As Russian like laws spread through surrounding countries, Kyrgyzstan becomes another country to adapt similar anti-LGBT laws. On March 26th 2014, the parliament proposed a bill which would criminalize “a positive attitude to unconventional sexual orientation”. Individuals spreading positive messages about the LGBT community could be jailed up to one year.
According to buzzfeed:
“The goal of this bill is the safety and protection of the traditional family, and the human, moral and historical values of Kyrgyz society, by limiting the spread of information comprising the formation of positive attitudes to nontraditional forms of sexual relations,” the bill reads.
The bill seeks to limit “the spread of media, photos, video, written materials that include open and hidden calls to nontraditional sexual relations (homosexuality, lesbianism and other forms of nontraditional sexual behavior.” It also seeks to restrict “the organization of and participation in peaceful gatherings that aim to make available to society any information regarding positions on any form of nontraditional sexual relations.”
The Human Rights Watch published a statement regarding the proposed bill:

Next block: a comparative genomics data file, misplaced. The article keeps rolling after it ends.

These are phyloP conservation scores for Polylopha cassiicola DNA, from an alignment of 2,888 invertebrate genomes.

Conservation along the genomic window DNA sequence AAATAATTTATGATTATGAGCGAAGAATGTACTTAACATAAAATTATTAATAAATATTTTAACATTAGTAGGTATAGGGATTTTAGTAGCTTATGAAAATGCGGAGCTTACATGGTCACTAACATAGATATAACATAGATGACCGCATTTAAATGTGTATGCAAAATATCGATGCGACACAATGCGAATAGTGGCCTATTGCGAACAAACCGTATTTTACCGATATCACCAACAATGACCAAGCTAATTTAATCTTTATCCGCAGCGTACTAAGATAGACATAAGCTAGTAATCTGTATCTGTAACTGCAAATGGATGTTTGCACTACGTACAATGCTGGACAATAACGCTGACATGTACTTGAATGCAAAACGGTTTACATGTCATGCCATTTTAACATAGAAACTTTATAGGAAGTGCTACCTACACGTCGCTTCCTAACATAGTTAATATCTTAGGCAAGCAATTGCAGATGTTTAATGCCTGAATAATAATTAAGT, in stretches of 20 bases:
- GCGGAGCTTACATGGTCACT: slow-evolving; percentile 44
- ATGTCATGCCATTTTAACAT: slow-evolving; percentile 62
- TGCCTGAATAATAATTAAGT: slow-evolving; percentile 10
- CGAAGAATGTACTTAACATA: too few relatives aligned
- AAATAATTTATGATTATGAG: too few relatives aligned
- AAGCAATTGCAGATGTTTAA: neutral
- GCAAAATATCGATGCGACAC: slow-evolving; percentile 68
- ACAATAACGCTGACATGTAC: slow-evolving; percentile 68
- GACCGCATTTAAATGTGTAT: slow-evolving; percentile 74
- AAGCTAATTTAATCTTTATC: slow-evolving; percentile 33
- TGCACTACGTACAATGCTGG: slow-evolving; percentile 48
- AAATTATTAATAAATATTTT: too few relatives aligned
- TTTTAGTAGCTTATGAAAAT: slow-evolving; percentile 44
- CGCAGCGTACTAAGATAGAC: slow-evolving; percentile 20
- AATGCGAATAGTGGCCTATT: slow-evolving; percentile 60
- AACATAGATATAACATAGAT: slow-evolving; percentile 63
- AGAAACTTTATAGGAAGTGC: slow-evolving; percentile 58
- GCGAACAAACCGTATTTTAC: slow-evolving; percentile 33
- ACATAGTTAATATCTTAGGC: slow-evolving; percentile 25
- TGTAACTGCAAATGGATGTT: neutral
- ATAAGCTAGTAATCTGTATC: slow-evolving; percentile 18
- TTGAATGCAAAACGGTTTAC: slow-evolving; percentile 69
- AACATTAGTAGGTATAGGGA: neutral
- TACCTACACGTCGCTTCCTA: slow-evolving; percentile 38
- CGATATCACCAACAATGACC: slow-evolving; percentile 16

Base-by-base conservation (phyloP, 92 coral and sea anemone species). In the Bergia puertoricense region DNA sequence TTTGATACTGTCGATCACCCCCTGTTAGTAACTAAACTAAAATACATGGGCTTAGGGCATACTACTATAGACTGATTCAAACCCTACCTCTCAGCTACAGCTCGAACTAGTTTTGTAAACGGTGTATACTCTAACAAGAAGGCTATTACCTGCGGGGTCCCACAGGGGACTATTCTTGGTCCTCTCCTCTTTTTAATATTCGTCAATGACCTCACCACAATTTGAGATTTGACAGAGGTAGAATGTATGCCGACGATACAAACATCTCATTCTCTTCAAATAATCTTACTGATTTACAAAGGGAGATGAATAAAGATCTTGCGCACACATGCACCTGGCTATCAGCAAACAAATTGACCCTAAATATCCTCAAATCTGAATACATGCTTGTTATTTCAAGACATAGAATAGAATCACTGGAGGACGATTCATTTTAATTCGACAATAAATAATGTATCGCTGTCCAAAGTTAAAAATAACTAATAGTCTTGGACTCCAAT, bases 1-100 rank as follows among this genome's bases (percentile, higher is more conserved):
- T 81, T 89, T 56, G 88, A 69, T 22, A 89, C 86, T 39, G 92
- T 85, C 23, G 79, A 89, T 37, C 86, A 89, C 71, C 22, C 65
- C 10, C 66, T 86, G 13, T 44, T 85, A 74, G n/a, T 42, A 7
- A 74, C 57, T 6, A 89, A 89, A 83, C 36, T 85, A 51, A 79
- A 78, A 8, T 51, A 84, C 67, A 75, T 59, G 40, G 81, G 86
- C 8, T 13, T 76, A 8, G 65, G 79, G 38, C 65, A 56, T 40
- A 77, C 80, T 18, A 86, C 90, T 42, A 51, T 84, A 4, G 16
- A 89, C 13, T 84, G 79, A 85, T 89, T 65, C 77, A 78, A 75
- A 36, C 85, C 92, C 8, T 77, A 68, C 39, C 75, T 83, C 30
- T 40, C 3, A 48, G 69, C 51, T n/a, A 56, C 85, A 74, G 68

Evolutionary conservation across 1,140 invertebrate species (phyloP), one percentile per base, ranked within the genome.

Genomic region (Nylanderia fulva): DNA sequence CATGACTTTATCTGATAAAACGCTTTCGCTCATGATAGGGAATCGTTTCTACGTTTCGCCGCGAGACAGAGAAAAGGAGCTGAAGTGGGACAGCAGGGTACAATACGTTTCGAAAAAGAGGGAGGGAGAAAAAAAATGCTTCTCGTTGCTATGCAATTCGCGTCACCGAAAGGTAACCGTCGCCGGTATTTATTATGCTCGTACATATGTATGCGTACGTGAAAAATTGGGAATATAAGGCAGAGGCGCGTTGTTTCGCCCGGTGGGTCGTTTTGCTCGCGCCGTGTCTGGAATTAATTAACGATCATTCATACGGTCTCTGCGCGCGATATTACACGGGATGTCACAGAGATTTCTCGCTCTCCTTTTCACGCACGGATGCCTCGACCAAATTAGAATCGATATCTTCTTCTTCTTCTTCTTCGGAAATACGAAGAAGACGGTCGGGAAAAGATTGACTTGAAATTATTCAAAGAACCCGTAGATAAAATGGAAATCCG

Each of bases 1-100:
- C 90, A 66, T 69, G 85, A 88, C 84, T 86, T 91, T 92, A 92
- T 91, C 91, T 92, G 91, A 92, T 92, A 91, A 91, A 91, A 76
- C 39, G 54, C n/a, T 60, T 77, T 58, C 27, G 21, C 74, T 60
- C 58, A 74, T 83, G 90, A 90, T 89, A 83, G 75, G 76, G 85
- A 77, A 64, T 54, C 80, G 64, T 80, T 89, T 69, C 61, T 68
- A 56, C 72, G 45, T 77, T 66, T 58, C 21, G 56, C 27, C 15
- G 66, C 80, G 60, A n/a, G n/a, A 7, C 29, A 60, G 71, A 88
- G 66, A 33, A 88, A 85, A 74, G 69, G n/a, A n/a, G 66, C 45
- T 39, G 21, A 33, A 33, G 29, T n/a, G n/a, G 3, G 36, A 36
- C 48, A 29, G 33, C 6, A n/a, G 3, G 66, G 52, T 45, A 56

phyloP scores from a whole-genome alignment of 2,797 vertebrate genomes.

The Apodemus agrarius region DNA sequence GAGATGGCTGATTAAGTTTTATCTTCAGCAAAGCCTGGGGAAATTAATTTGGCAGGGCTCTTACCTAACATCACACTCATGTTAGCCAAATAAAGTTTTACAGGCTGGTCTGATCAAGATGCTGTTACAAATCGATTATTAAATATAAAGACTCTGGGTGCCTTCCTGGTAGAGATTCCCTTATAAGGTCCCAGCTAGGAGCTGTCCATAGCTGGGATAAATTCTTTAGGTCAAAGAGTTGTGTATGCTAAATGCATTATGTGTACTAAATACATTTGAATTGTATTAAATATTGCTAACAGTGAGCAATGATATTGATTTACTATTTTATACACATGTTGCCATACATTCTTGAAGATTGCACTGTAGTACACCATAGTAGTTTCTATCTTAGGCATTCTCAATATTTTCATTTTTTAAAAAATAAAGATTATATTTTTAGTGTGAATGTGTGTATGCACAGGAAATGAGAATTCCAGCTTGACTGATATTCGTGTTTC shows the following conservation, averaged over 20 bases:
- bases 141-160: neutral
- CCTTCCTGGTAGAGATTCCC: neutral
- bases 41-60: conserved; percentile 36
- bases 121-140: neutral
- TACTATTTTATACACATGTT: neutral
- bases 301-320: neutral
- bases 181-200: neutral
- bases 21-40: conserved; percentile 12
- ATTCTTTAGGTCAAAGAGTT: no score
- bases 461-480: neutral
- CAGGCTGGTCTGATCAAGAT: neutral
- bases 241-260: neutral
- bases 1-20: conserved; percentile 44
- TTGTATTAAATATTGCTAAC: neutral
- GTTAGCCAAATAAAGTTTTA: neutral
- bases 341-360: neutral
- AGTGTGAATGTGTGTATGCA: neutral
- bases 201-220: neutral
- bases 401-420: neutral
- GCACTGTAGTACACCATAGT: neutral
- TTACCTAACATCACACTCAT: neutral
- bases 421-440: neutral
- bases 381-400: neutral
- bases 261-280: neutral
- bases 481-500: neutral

“This draconian bill is blatantly discriminatory against LGBT people and would deny citizens across Kyrgyzstan their fundamental rights,” said Hugh Williamson, Europe and Central Asia director at Human Rights Watch. “The sponsors of this homophobic bill should withdraw it immediately, and the government and political parties should speak out against such legislation, making clear it has no place in Kyrgyzstan.”
The Parliamentary Assembly of the Council of Europe, which is due to consider Kyrgyzstan’s application for special “Partnership for Democracy” status with it on April 8, should send a strong message that the bill is unacceptable, and make clear that partnership status is wholly incompatible with legislation of this kind.
If the bill passes, Kyrgyzstan will become yet another country to criminalize any LGBT relations.